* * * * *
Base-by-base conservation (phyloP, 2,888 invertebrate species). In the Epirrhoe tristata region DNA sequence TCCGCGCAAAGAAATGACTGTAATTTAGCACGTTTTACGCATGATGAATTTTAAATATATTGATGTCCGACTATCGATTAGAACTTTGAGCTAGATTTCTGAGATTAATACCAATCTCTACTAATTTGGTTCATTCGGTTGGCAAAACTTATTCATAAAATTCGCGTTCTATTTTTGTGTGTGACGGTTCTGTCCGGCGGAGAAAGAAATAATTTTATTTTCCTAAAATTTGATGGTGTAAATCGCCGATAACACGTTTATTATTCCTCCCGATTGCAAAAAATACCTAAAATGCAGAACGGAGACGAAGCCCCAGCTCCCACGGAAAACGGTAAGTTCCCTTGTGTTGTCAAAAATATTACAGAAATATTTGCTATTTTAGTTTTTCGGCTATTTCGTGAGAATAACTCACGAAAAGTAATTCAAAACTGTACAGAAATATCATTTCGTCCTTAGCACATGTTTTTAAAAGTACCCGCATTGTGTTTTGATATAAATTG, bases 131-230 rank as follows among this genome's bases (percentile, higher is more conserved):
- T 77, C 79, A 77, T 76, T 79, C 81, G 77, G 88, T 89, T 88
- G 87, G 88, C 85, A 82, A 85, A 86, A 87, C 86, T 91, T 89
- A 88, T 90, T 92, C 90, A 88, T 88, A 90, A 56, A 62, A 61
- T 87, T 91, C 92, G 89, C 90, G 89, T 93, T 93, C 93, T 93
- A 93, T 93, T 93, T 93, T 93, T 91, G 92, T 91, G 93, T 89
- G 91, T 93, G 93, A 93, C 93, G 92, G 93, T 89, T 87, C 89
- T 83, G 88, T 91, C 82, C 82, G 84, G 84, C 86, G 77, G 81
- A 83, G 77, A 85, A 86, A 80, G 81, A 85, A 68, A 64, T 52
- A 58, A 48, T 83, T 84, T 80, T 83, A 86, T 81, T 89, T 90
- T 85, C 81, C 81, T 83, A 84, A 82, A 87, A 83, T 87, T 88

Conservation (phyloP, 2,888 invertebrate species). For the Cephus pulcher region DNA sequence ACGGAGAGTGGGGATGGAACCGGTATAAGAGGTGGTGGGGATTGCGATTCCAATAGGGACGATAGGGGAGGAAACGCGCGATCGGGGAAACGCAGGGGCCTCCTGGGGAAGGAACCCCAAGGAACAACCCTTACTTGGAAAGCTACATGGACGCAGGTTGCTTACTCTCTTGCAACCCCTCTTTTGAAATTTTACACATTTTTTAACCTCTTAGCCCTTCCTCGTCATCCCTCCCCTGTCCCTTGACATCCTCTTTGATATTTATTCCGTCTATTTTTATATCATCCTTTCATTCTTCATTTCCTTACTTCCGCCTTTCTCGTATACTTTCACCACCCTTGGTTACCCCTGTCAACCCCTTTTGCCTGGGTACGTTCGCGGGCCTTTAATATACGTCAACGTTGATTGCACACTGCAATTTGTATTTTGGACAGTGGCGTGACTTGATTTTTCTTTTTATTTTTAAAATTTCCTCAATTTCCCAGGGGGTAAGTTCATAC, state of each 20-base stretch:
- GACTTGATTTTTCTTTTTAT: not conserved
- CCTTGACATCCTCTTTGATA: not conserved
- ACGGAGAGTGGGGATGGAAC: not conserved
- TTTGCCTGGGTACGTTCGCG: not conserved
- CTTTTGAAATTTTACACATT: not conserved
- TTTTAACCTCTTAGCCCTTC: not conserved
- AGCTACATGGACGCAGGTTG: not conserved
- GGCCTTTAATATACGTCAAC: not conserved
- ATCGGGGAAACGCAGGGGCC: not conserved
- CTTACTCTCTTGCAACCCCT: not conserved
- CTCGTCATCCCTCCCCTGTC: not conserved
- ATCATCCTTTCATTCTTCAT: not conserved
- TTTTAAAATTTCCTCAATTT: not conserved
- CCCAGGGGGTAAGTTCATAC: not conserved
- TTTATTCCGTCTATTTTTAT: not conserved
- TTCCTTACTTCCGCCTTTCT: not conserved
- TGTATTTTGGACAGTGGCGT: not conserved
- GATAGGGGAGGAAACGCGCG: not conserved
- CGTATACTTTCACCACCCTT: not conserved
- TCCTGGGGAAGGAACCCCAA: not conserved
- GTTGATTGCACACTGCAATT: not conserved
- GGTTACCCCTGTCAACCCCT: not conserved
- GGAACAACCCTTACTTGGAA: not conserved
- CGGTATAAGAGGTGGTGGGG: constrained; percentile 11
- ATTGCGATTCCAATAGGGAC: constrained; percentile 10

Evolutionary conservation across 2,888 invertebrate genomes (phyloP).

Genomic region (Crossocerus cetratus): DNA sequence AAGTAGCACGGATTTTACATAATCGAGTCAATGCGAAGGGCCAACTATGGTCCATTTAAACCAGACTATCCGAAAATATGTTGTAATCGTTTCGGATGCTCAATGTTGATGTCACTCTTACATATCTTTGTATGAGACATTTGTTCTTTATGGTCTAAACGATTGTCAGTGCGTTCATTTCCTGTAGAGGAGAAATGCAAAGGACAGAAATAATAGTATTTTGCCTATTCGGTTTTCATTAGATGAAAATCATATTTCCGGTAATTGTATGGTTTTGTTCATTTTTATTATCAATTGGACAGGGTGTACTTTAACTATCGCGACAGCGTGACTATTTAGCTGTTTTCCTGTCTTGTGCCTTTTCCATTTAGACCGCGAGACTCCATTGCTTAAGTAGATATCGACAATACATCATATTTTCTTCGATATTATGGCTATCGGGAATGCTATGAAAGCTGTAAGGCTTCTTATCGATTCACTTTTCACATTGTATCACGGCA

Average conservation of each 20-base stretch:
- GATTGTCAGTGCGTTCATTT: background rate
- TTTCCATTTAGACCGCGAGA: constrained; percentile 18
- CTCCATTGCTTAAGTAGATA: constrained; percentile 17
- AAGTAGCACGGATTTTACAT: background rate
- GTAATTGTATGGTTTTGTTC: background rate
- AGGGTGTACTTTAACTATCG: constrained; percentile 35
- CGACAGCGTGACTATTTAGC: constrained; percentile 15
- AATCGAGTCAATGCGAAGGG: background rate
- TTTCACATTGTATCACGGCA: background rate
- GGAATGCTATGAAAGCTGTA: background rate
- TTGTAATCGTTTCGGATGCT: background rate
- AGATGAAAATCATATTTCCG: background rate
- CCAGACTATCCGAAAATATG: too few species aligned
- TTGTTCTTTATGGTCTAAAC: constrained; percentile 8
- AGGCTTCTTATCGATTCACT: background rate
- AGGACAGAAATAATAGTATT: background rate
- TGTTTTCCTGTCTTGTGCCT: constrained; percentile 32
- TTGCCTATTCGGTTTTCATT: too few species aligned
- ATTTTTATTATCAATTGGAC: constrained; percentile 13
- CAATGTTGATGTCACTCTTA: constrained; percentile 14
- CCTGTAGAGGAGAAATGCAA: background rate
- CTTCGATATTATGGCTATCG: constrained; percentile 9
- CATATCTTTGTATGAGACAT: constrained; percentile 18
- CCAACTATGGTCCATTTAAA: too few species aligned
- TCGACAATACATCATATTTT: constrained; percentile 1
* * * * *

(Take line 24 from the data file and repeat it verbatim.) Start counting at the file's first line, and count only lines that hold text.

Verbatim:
- ATCATCCTTTCATTCTTCAT: not conserved